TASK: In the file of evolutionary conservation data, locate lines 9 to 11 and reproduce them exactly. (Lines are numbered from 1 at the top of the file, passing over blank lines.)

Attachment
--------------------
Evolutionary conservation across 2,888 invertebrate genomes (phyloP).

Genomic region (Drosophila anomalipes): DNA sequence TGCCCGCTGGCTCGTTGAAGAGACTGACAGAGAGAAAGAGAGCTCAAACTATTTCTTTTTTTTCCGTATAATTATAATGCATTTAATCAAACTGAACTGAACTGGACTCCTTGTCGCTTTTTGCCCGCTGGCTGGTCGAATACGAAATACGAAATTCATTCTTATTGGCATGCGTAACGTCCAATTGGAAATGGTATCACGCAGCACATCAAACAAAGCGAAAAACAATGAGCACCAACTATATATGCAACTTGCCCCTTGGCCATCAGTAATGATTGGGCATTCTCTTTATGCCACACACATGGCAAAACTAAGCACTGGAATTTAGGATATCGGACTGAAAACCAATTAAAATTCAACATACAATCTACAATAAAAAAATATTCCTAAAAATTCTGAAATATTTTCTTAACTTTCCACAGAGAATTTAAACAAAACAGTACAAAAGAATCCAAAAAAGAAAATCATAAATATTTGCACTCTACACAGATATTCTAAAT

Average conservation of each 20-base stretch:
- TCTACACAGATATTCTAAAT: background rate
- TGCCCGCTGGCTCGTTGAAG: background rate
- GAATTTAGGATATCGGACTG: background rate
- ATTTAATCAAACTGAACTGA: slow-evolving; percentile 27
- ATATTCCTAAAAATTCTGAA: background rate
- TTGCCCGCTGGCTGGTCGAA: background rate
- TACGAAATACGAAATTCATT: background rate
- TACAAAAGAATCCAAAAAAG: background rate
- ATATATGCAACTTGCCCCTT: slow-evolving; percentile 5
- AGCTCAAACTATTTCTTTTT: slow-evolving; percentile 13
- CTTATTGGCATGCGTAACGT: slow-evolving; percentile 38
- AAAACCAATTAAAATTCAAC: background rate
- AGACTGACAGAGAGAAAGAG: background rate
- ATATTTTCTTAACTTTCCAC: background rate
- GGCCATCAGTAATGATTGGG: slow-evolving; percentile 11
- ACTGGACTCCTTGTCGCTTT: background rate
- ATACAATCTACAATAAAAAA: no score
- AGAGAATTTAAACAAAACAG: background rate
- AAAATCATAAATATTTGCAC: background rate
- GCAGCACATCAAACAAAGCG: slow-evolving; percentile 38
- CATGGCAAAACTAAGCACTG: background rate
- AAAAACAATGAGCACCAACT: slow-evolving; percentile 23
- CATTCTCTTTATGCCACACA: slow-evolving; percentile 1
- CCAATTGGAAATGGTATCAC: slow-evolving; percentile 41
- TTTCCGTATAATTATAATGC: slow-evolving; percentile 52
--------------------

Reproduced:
- TTGCCCGCTGGCTGGTCGAA: background rate
- TACGAAATACGAAATTCATT: background rate
- TACAAAAGAATCCAAAAAAG: background rate